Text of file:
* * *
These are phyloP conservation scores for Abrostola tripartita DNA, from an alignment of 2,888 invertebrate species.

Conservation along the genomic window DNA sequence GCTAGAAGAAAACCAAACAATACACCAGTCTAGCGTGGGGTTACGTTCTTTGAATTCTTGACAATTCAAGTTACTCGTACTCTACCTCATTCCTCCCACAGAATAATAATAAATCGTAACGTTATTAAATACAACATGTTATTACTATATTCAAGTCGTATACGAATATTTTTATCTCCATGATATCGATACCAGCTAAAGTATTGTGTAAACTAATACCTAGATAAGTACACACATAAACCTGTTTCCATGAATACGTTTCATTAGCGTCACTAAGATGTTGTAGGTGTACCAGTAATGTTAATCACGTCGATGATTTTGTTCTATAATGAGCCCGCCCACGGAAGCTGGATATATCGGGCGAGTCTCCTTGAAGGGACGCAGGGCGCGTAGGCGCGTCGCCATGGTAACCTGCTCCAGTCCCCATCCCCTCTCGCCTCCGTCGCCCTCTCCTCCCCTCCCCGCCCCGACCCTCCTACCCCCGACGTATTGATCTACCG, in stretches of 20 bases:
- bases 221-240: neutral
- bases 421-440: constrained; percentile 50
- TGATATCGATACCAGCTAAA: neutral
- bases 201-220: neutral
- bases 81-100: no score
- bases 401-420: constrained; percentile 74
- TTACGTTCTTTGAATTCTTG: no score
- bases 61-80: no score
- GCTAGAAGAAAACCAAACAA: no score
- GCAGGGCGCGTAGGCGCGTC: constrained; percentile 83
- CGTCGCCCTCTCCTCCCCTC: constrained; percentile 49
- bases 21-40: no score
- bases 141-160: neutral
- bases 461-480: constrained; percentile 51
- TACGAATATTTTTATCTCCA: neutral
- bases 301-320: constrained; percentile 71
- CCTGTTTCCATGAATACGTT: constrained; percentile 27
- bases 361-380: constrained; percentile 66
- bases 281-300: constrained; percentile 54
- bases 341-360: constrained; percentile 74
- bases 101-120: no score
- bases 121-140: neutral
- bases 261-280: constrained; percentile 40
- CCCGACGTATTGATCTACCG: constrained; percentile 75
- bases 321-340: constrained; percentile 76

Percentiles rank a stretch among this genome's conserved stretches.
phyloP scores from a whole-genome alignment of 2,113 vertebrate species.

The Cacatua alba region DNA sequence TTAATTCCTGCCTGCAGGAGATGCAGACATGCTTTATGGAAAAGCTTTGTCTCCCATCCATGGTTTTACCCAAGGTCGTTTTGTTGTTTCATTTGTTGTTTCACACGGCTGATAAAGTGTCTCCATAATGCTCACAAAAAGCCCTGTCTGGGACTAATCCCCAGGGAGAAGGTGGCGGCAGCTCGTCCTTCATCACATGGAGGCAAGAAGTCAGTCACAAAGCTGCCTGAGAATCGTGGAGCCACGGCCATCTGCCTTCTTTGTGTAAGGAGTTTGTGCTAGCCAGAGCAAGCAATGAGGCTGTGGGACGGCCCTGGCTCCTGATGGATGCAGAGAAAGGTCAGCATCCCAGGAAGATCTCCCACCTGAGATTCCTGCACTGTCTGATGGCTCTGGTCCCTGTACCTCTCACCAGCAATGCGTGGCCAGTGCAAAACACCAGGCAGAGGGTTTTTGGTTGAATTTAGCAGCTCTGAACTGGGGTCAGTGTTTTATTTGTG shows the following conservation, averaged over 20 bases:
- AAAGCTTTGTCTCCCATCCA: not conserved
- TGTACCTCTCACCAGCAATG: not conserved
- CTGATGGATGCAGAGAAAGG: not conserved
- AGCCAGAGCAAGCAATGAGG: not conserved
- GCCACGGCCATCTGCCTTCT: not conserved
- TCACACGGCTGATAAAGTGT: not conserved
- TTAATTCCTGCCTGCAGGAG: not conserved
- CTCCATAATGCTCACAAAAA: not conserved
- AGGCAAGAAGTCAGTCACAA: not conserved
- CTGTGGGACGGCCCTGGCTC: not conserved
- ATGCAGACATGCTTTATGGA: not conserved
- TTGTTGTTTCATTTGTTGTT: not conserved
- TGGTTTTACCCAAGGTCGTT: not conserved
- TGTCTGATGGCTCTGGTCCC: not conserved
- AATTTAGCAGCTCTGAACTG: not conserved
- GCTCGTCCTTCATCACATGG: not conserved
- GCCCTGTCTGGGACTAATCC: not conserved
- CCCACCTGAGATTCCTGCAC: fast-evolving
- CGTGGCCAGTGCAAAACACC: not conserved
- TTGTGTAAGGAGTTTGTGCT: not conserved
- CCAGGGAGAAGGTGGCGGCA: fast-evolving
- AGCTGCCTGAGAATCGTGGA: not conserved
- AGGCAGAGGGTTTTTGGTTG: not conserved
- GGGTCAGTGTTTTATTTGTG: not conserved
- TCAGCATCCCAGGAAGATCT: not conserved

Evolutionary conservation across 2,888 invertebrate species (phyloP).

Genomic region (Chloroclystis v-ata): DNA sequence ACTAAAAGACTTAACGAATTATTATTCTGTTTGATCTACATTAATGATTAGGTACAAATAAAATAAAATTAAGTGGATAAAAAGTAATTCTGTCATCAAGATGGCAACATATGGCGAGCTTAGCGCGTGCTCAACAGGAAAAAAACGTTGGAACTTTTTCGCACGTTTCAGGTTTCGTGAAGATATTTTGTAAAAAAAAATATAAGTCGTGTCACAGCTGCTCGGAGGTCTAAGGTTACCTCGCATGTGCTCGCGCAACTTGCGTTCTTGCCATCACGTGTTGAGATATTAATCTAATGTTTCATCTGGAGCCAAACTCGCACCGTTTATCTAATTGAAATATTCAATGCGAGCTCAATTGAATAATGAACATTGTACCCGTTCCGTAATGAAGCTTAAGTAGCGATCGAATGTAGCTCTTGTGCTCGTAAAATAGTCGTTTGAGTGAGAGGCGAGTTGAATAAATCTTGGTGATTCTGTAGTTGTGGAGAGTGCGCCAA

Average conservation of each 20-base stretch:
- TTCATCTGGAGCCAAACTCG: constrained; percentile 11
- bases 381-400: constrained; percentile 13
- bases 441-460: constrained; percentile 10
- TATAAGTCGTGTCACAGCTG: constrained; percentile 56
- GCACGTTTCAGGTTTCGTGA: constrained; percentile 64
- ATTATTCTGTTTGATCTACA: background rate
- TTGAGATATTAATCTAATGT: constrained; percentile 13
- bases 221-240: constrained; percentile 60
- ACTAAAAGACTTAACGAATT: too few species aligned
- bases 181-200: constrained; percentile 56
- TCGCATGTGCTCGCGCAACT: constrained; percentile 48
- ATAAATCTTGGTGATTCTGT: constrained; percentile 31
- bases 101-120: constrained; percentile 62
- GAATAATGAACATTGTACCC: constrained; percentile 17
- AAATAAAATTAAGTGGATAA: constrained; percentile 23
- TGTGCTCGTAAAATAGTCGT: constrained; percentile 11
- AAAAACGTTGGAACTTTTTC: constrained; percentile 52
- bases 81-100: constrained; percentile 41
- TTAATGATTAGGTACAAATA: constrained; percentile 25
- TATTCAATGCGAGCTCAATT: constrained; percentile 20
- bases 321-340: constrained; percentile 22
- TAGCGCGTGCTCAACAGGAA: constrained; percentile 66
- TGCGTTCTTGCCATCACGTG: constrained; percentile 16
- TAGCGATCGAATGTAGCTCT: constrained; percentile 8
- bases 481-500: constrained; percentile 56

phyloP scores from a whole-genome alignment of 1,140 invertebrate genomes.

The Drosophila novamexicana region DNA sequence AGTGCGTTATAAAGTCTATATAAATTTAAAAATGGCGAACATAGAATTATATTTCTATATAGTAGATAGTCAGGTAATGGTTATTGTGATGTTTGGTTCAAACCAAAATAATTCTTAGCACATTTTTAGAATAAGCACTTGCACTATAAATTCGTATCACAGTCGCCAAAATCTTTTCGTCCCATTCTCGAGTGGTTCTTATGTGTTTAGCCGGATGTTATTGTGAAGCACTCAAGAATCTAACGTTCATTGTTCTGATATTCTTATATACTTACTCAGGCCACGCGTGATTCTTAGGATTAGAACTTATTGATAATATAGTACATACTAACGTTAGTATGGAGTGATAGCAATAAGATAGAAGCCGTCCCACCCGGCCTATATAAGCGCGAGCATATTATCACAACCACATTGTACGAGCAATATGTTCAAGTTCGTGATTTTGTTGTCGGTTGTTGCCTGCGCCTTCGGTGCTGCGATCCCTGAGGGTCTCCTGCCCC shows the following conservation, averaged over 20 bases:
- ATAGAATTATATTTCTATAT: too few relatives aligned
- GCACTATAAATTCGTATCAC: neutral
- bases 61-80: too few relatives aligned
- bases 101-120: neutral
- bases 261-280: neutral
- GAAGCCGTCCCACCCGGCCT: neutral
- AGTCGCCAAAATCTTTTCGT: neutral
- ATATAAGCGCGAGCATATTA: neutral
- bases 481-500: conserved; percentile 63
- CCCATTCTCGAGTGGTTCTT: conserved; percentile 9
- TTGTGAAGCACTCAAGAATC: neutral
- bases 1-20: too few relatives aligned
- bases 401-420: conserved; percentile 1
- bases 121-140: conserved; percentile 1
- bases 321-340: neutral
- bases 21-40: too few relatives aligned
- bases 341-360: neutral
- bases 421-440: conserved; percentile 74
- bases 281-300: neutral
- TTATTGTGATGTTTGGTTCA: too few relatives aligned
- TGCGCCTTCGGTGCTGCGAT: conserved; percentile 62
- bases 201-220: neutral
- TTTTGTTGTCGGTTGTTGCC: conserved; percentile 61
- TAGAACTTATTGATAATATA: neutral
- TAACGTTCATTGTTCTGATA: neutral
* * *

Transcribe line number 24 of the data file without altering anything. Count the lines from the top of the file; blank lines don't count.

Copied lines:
- bases 121-140: neutral